Don't you think the fact that he was dishonest in his private life (by cheating on his wife) possibly indicates his potential willingness to be dishonest in his public life? Almost all of the key players in the Enron and other well-known corporate scandals had extra-marital affairs. It seems to indicate that if people are willing to be dishonest - they will not make a distinction between public and private life. The line between honesty and dishonesty is more easily crossed.
Steven Pearlstein: I don't agree with that logic, as I wrote. These are separate spheres of activity, and probably separate sphere in the brain.
My European friends have constantly razzed me about the puritannical attitudes Americans have about sex and the workplace.
Now I'm starting to agree with them.
Steven Pearlstein: Me too.
My company has a zero tolerance policy for sexually explicit material. There are very good reasons for this, sexual harassment reasons and work productivity reasons. It has to be zero tolerance to have teeth. It works. There is nothing wrong with the policy and is was established for good productivity and risk mitigation reasons. It's a business decision that must be enforced. How can you criticize this?
Steven Pearlstein: I can criticize it because I think it is part and parcel with a whole trend of zero tolerance that is really a cop-out. Its like strict sentencing guidelines that turn out really perverse results with some frequency. These are human enterprises run and peopled by human beings who are flawed, and they are not well suited to mechanical rules. They need to be enforced with judgment and an understanding about the importance of, but also the limits of, sending signals to would-be violators in the future. Justice is often a matter of balancing, and a system without justice isn't a good one.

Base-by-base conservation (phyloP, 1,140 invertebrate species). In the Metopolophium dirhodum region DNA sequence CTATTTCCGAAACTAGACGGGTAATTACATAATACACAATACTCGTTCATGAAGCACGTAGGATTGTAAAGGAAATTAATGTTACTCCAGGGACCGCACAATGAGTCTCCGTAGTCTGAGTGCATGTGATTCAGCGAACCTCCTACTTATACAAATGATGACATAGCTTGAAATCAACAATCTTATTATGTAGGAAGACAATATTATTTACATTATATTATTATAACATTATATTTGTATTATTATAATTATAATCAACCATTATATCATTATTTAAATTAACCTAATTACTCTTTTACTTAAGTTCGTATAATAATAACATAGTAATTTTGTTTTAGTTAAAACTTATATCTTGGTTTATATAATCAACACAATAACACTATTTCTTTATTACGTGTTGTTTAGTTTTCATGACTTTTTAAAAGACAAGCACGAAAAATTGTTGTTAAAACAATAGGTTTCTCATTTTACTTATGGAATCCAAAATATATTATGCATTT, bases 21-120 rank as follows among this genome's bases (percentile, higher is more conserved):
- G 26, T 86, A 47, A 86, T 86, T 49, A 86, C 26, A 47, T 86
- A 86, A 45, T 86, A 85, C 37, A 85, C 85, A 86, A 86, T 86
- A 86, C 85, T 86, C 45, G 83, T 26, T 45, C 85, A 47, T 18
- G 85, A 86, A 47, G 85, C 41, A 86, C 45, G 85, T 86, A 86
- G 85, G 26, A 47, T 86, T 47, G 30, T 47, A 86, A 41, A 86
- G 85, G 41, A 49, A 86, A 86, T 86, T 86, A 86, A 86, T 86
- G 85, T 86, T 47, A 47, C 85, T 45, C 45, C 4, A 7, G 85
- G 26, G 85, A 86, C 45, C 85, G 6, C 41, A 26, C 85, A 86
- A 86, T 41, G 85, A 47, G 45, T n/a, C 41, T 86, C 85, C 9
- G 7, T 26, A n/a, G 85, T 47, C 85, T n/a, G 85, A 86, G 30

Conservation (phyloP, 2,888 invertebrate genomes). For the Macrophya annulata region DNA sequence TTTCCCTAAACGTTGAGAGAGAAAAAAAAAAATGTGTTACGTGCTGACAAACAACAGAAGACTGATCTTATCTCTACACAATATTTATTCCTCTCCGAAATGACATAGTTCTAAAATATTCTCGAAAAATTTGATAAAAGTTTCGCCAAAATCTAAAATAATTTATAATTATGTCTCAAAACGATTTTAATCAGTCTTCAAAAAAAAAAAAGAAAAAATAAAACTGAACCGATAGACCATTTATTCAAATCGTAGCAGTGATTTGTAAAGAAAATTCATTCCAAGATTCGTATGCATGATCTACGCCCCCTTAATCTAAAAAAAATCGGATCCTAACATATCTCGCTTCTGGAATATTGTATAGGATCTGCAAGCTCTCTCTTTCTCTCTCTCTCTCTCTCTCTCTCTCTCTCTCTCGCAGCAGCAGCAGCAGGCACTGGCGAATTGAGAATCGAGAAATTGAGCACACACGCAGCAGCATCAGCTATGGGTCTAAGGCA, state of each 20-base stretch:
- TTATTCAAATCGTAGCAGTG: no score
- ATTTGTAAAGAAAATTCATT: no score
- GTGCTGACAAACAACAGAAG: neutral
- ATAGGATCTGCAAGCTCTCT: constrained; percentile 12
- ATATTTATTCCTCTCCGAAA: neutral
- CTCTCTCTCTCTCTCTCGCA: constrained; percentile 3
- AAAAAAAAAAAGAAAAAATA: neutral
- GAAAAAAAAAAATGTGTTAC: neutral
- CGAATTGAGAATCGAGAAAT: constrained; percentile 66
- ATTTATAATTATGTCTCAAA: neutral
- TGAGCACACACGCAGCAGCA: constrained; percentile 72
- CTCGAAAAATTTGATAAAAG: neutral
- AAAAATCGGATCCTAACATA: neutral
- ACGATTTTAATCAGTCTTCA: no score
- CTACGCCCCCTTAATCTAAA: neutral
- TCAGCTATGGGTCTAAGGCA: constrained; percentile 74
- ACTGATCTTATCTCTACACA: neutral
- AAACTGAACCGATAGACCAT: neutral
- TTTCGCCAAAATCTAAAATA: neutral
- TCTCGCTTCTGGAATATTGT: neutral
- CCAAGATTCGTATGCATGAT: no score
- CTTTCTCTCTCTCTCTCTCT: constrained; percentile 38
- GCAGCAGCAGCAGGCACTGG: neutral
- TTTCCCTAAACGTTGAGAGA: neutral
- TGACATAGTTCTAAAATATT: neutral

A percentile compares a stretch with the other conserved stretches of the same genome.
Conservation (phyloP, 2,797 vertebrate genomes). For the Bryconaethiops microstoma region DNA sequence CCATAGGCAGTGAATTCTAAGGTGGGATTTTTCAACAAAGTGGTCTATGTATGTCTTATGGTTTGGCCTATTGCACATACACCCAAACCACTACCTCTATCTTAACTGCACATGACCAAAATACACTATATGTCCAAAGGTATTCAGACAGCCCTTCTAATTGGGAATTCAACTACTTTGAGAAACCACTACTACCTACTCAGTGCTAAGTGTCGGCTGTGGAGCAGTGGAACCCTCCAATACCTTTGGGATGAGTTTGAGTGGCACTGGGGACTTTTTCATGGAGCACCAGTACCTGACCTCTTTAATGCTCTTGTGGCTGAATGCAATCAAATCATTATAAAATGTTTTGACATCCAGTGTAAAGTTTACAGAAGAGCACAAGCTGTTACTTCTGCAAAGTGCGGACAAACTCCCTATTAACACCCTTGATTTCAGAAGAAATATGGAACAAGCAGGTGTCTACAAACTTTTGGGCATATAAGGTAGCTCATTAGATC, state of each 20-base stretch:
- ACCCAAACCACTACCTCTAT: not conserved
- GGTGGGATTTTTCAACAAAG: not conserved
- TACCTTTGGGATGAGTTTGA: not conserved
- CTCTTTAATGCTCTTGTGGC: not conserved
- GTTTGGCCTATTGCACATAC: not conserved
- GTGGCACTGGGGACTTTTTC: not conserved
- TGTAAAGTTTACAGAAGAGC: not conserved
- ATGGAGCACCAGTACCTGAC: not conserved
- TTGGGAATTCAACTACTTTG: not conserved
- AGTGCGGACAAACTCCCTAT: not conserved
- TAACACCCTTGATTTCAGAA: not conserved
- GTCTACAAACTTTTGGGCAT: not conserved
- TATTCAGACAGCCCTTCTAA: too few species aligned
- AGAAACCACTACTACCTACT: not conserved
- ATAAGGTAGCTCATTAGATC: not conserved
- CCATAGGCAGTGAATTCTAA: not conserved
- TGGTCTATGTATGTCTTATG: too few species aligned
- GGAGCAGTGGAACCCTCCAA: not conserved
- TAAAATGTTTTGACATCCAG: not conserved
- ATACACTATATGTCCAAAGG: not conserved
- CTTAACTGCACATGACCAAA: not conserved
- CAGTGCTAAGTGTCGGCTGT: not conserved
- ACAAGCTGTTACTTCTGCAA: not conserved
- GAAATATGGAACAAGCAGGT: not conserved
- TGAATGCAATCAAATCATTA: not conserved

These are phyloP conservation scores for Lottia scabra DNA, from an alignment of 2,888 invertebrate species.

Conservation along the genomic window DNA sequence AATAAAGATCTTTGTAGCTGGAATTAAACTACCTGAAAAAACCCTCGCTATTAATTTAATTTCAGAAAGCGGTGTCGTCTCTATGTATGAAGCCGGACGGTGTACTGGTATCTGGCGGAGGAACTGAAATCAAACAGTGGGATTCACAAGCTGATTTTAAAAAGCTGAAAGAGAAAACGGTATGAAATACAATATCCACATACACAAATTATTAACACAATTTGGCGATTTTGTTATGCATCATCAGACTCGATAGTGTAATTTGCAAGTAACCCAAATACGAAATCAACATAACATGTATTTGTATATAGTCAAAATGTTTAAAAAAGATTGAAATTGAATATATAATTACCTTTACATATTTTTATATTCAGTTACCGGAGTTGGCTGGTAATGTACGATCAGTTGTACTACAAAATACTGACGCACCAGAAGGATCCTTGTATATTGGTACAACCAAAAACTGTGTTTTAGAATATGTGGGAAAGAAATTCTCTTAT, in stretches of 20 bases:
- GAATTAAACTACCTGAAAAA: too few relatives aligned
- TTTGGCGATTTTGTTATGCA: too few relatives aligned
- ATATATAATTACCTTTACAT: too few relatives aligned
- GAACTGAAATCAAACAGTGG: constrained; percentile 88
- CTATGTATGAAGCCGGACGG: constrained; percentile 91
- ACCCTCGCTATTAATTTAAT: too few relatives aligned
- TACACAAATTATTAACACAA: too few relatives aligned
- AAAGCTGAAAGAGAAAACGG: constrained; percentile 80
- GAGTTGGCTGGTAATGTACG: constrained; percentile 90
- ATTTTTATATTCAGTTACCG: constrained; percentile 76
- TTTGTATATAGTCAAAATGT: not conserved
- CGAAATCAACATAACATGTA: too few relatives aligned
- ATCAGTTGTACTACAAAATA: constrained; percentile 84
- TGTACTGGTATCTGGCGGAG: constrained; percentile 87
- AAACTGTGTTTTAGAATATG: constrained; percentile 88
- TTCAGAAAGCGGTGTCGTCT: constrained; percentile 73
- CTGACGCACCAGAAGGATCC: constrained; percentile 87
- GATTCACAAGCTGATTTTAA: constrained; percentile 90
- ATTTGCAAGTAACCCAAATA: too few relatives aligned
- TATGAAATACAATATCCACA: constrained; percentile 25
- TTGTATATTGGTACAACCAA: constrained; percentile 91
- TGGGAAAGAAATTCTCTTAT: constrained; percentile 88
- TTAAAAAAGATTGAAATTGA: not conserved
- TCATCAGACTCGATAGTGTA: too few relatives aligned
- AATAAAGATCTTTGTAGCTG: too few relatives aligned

I'd say one problem here is with the lawyers, who search for rules that will put companies into "safe harbors" that give them absolute defenses. That is where a lot of this zero tolerance dogma comes from.
What I don't understand is why people are upset that the CEO who violated the rules - rules that -HE- himself either set up or agreed to upon accepting the job - got fired. It's not as though he didn't know the rules of the game and he got caught, plain and simple. If one of his subordinates had done what he did wouldn't the CEO have fired them?
Steven Pearlstein: The question isn't whether he would have fired them but whether he should have, it seems to me.
Las Vegas, Nevada:
If they were both single, it's a non-issue. That's why I mentioned that I understand that he's separated. Using company e-mail for this is stupid but not an offense worthy of termination.
FYI, remember Rupert Murdock had an extra-marital affair with a direct report exec who he then divorced his wife to marry. Is that ok because he owns the company? Don't the shareholders own the company? There are so many examples...
Steven Pearlstein: Precisely.
If a company has a code of conduct but allows employees to follow only the rules they feel are necessary then there is no reason to have them at all.